I wonder how much more quickly technology would have advanced had Turing survived to continue his work, though without the urgency of the War to drive things along it is debatable whether such rapid advances would have been made. Like much else about Turing’s life we can only gaze in awe at his intellect and speculate on what might have been. And the play ends on a note of such speculation. Just why Turing chose to report the minor burglary which led to his chemical castration and ultimate downfall is an enigma and Whitemore and this production, quite rightly leave things open-ended. In the final moments before he dies we see Turing consuming a poisoned apple (actually a hotly contested event among his biographers) foisted upon him by that most wicked of witches, 1950’s society. This is played out to the strains of “Someday My Prince Will Come” from Disney’s Snow White – apparently Turing’s favourite film. If his speculative royal companion never quite made it in time, there is perhaps a delicious irony in the fact that Turing will now be regularly sharing a space on our currency with real royalty.*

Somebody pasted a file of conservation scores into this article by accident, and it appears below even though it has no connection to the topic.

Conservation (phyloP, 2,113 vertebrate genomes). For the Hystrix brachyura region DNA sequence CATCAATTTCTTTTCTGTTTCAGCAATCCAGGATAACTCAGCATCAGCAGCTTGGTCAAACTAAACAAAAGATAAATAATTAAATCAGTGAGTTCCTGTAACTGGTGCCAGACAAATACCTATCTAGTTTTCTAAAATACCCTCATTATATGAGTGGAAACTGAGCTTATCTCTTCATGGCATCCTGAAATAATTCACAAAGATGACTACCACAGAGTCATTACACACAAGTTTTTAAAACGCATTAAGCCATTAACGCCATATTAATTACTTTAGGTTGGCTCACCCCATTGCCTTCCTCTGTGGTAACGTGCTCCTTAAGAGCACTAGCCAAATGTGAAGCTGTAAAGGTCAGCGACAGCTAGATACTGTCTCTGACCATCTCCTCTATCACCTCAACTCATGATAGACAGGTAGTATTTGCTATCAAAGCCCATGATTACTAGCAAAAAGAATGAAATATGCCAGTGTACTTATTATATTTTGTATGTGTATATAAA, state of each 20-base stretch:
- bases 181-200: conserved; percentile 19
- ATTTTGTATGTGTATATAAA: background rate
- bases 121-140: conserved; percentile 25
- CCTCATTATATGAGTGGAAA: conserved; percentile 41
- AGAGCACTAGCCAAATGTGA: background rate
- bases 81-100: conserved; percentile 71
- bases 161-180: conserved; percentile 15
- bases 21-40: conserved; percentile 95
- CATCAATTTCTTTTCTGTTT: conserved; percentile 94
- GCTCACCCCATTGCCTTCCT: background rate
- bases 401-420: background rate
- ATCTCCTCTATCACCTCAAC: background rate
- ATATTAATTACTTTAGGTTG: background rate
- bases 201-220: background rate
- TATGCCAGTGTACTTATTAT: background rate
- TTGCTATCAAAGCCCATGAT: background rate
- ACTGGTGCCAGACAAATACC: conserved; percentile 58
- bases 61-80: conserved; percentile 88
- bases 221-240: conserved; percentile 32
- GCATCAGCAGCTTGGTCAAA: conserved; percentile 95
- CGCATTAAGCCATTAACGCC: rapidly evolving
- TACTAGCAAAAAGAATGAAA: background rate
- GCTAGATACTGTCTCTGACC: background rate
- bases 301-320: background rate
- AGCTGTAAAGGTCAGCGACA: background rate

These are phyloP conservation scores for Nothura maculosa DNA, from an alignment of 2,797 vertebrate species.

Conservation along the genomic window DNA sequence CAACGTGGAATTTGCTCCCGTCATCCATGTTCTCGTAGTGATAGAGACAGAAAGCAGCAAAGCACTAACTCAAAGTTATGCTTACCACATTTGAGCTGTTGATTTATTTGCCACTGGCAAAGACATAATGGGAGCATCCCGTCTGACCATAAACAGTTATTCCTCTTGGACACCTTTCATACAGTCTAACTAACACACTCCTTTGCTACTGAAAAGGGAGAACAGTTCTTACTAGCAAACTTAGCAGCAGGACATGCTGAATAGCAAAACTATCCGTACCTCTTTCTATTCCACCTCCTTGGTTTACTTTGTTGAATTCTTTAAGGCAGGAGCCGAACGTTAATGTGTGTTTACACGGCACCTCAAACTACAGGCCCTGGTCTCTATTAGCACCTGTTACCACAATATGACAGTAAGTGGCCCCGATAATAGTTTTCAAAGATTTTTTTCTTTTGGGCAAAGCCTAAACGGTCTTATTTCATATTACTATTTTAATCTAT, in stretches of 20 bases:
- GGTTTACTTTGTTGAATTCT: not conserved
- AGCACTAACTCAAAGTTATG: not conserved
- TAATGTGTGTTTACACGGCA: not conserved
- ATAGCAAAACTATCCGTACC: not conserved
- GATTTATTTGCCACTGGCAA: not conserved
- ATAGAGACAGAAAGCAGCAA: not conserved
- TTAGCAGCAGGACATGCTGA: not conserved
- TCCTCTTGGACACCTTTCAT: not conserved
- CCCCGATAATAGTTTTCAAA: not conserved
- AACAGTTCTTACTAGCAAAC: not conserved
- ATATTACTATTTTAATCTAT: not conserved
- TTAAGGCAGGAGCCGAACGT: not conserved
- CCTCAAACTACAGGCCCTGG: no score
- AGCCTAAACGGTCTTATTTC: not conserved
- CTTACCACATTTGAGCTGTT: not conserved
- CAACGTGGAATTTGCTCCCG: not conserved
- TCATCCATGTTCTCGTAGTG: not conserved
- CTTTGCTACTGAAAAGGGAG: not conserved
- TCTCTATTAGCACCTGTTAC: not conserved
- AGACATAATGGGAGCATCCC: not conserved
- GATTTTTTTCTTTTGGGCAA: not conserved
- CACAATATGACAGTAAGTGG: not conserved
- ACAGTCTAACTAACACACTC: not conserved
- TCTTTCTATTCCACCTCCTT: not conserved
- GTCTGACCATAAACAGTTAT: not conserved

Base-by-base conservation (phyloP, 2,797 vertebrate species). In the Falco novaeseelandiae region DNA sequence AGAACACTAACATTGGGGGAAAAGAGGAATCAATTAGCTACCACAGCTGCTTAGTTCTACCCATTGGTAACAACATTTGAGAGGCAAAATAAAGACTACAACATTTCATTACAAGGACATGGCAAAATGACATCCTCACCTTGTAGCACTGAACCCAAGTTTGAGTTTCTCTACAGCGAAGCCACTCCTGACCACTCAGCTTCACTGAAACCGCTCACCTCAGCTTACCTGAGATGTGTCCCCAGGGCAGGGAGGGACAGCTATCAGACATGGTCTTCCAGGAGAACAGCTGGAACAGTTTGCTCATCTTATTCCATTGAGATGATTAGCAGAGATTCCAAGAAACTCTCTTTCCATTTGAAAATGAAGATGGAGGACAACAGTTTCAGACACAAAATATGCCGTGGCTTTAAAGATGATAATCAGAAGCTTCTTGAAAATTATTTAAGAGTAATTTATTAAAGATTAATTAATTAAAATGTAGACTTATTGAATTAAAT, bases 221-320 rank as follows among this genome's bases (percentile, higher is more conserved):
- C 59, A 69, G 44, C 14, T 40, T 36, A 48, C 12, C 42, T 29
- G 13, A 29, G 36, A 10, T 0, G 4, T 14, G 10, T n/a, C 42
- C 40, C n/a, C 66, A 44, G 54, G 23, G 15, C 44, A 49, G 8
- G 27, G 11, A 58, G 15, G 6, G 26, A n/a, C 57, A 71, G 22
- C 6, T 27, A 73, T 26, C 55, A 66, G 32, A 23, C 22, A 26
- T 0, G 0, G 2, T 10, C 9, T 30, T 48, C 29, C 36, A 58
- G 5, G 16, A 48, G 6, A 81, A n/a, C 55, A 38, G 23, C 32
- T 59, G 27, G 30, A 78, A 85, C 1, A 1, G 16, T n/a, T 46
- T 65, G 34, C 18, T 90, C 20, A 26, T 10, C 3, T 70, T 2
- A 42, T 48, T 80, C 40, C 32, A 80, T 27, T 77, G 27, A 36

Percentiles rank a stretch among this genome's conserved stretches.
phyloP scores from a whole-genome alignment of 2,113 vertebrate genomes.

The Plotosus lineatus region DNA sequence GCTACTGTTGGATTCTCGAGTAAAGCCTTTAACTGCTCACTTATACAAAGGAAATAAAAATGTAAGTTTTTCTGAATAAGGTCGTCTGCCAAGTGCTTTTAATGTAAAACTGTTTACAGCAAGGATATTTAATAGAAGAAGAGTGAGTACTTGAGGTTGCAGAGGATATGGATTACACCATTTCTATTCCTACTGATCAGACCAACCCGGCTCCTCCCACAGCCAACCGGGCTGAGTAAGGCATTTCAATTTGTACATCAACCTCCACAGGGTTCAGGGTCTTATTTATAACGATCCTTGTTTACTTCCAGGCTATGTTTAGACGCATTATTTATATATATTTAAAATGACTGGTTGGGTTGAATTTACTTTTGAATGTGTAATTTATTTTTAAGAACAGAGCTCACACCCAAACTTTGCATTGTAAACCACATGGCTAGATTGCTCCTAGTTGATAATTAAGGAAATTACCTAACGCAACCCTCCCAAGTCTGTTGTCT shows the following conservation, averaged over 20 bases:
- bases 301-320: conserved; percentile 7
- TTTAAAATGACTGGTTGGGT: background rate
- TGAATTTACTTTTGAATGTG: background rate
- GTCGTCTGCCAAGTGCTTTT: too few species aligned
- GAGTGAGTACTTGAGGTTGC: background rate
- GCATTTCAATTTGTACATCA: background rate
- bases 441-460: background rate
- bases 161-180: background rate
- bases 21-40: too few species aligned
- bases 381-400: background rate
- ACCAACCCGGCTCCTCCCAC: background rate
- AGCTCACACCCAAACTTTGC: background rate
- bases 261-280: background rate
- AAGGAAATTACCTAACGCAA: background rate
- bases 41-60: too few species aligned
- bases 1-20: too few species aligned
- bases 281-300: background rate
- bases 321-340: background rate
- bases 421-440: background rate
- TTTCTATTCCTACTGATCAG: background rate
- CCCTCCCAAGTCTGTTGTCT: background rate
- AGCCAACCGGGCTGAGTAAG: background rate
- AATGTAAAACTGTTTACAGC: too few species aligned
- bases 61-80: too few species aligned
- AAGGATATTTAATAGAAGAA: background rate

The selection process for portraits on bank notes is actually quite a complicated affair involving committees and focus groups (see here if you’re interested) Given that Turing’s work has led to some of the technological advances which have hastened the decline of the use of hard cash perhaps the selectors too have a sense of irony.